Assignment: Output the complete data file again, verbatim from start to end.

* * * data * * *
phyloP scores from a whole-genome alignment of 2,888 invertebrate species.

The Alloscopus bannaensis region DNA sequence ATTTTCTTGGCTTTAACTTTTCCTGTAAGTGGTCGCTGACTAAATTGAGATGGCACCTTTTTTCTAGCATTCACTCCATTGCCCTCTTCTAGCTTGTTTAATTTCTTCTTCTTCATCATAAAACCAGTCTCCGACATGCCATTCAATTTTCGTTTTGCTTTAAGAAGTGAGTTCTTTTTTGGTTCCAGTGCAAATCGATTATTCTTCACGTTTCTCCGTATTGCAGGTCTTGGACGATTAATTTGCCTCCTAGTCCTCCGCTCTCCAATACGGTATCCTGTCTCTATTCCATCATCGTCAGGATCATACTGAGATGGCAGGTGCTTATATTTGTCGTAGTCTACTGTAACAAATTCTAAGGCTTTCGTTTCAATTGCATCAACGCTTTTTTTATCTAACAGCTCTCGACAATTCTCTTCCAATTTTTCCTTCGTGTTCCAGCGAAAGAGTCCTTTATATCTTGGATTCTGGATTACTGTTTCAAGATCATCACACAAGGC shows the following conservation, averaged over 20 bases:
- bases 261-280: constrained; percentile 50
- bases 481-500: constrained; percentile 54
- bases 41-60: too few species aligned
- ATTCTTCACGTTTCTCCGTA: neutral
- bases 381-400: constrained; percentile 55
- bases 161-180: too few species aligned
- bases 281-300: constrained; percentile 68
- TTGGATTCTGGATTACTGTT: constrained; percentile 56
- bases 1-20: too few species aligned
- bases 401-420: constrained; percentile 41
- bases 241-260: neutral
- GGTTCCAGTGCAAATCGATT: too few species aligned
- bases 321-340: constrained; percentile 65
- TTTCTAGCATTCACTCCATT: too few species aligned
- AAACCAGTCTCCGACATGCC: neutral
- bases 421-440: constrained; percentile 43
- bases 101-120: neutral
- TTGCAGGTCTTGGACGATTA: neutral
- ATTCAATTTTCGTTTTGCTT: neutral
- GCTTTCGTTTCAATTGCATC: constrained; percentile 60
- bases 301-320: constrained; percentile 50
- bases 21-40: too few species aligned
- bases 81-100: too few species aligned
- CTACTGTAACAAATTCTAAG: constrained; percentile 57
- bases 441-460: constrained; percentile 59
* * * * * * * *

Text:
phyloP scores from a whole-genome alignment of 2,888 invertebrate species.

The Alloscopus bannaensis region DNA sequence ATTTTCTTGGCTTTAACTTTTCCTGTAAGTGGTCGCTGACTAAATTGAGATGGCACCTTTTTTCTAGCATTCACTCCATTGCCCTCTTCTAGCTTGTTTAATTTCTTCTTCTTCATCATAAAACCAGTCTCCGACATGCCATTCAATTTTCGTTTTGCTTTAAGAAGTGAGTTCTTTTTTGGTTCCAGTGCAAATCGATTATTCTTCACGTTTCTCCGTATTGCAGGTCTTGGACGATTAATTTGCCTCCTAGTCCTCCGCTCTCCAATACGGTATCCTGTCTCTATTCCATCATCGTCAGGATCATACTGAGATGGCAGGTGCTTATATTTGTCGTAGTCTACTGTAACAAATTCTAAGGCTTTCGTTTCAATTGCATCAACGCTTTTTTTATCTAACAGCTCTCGACAATTCTCTTCCAATTTTTCCTTCGTGTTCCAGCGAAAGAGTCCTTTATATCTTGGATTCTGGATTACTGTTTCAAGATCATCACACAAGGC shows the following conservation, averaged over 20 bases:
- bases 261-280: constrained; percentile 50
- bases 481-500: constrained; percentile 54
- bases 41-60: too few species aligned
- ATTCTTCACGTTTCTCCGTA: neutral
- bases 381-400: constrained; percentile 55
- bases 161-180: too few species aligned
- bases 281-300: constrained; percentile 68
- TTGGATTCTGGATTACTGTT: constrained; percentile 56
- bases 1-20: too few species aligned
- bases 401-420: constrained; percentile 41
- bases 241-260: neutral
- GGTTCCAGTGCAAATCGATT: too few species aligned
- bases 321-340: constrained; percentile 65
- TTTCTAGCATTCACTCCATT: too few species aligned
- AAACCAGTCTCCGACATGCC: neutral
- bases 421-440: constrained; percentile 43
- bases 101-120: neutral
- TTGCAGGTCTTGGACGATTA: neutral
- ATTCAATTTTCGTTTTGCTT: neutral
- GCTTTCGTTTCAATTGCATC: constrained; percentile 60
- bases 301-320: constrained; percentile 50
- bases 21-40: too few species aligned
- bases 81-100: too few species aligned
- CTACTGTAACAAATTCTAAG: constrained; percentile 57
- bases 441-460: constrained; percentile 59